Silver/Gold Challenges: Ch. 26 - another way


#1

Another Way.

I wanted to post my solution to the silver and gold challenges because I went about them a slightly different way and thought it might help others who are brand new (like me) to macOS, Swift and xCode. There is a solution posted by @macintacos that works, but it addresses view components from the Document class and that seems to be a little bit in violation of the Model-View-Controller paradigm. So I offer this solution for comment/critique by the community.

First, I didn’t know how to refer to the buttons in code. So like others I figured it out by searching the web and realized that you need to add Interface Builder Outlets to the View Controller and connect them like the text area was connected in the chapter:

@IBOutlet weak var stopButton: NSButton!
@IBOutlet weak var speakButton: NSButton!
@IBOutlet weak var progressBar: NSProgressIndicator!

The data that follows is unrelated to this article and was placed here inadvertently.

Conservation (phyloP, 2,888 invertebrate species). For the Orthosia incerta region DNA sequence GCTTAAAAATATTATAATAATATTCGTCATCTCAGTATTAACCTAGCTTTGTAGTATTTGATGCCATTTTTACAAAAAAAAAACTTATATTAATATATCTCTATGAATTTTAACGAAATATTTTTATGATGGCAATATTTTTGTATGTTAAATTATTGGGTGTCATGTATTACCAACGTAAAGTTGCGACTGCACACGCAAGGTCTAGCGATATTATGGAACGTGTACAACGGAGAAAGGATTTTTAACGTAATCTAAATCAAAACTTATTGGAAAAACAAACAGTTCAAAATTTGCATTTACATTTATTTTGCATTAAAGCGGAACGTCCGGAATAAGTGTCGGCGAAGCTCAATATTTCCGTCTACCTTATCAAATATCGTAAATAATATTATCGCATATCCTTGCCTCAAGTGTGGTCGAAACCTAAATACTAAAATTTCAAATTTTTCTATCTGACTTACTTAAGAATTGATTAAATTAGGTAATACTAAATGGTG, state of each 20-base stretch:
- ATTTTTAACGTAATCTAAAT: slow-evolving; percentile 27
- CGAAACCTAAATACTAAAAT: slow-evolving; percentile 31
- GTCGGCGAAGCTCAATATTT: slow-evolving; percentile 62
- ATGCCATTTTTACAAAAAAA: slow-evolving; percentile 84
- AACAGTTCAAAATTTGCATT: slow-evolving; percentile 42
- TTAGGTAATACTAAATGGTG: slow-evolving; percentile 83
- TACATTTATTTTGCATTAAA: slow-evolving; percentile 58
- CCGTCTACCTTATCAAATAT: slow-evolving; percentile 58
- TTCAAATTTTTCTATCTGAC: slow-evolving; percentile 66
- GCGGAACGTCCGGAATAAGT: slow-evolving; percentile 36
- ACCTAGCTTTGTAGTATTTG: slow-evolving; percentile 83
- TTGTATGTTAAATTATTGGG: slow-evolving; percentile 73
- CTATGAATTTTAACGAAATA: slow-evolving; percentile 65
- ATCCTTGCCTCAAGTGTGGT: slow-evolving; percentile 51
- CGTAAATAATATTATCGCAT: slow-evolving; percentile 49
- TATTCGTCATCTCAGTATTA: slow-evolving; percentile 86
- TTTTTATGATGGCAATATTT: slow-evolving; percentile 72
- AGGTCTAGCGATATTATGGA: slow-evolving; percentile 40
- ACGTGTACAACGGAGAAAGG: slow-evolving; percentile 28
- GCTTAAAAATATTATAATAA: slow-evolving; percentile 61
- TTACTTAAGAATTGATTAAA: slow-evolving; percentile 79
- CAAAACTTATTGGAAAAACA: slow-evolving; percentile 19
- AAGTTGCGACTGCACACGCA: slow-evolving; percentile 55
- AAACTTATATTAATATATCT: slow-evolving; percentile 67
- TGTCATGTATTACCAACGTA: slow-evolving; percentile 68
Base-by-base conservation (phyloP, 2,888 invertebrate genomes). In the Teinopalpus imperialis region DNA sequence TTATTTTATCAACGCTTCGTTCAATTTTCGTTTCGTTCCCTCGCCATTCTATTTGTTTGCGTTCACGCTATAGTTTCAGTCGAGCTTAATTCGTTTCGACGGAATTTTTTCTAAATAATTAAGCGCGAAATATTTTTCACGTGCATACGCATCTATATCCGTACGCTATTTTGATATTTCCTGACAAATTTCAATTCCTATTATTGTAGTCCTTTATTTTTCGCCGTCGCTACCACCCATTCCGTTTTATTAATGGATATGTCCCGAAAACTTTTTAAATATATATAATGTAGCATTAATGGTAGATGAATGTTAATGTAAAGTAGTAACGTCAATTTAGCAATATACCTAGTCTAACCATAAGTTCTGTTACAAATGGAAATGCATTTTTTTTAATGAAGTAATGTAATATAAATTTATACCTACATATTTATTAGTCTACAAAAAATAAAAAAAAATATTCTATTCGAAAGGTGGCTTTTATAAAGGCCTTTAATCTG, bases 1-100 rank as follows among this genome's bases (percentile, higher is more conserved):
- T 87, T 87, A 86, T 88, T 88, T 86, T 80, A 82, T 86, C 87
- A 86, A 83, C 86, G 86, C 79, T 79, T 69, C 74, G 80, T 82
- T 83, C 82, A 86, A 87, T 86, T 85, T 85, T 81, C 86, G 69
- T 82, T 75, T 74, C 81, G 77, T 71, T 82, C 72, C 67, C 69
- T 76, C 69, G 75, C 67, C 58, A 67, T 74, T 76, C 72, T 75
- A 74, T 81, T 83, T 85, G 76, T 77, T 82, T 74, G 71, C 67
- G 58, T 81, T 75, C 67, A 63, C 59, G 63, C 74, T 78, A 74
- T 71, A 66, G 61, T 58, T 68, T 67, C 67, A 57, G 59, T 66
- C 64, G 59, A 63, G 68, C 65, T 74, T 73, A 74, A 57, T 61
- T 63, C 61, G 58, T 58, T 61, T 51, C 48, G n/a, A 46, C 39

Then once the buttons and the progress bar were addressable in code I added these functions to the View Controller.

func configureButtonsWhileSpeaking() {
    speakButton.isEnabled = false
    stopButton.isEnabled = true
    progressBar.isHidden = false
}

func configureButtonsWhileStopped() {
    speakButton.isEnabled = true
    stopButton.isEnabled = false
    progressBar.isHidden = true
}

Just like @macintacos original post I configured the buttons using the viewDidLoad() method in the View Controller. This method gets called right after the view is loaded so this sets the buttons to the right visibility before the user clicks anything. I also use this method to configure the delegate for the NSSpeechSynthesizer so that the View Controller is ‘listening’ when the delegate sends back signals.

override func viewDidLoad() {
    super.viewDidLoad()
    configureButtonsWhileStopped()
    speechSynthesizer.delegate = self
}

A significant difference between my approach and others on this blog is how I control the progress bar.

func configureProgressBar(_ input: String) {
    let contentsArray = input.components(separatedBy: " ")
    let wordCount = contentsArray.count
    progressBar.maxValue = Double(wordCount)
}

My approach from the code above is to count the words in the string that is about to be spoken and set the progress bar to that value. The NSSpeechSynthesizer provides a notification before speaking each word so word count makes an easy way to initialize the progress bar and then to fill it.